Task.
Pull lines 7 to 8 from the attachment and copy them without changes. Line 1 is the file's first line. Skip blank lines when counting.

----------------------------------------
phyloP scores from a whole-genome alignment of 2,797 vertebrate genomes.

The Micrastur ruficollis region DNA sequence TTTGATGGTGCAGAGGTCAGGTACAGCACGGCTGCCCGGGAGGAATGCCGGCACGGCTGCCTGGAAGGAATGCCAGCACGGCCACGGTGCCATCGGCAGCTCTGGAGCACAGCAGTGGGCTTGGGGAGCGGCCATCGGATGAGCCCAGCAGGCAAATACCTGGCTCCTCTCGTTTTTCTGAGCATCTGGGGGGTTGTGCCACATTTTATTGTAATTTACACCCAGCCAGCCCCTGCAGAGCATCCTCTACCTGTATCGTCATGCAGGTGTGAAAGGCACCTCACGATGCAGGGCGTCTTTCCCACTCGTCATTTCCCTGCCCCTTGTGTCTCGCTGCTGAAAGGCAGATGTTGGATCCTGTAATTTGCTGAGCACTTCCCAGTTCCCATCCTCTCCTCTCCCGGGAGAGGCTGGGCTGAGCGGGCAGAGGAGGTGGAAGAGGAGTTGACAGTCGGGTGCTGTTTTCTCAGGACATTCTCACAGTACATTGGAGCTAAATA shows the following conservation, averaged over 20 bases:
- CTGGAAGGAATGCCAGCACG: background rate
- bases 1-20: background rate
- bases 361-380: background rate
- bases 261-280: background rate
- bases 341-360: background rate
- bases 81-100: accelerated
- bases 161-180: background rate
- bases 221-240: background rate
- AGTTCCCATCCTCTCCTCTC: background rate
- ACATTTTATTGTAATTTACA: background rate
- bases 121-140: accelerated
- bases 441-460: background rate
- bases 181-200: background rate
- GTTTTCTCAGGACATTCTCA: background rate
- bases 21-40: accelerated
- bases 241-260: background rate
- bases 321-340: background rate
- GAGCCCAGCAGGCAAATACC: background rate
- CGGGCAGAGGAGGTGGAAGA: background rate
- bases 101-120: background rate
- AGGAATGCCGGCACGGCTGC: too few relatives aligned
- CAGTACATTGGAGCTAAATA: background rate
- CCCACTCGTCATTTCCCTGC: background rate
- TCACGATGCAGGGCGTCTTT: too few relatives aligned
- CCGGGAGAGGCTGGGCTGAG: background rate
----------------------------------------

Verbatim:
- bases 341-360: background rate
- bases 81-100: accelerated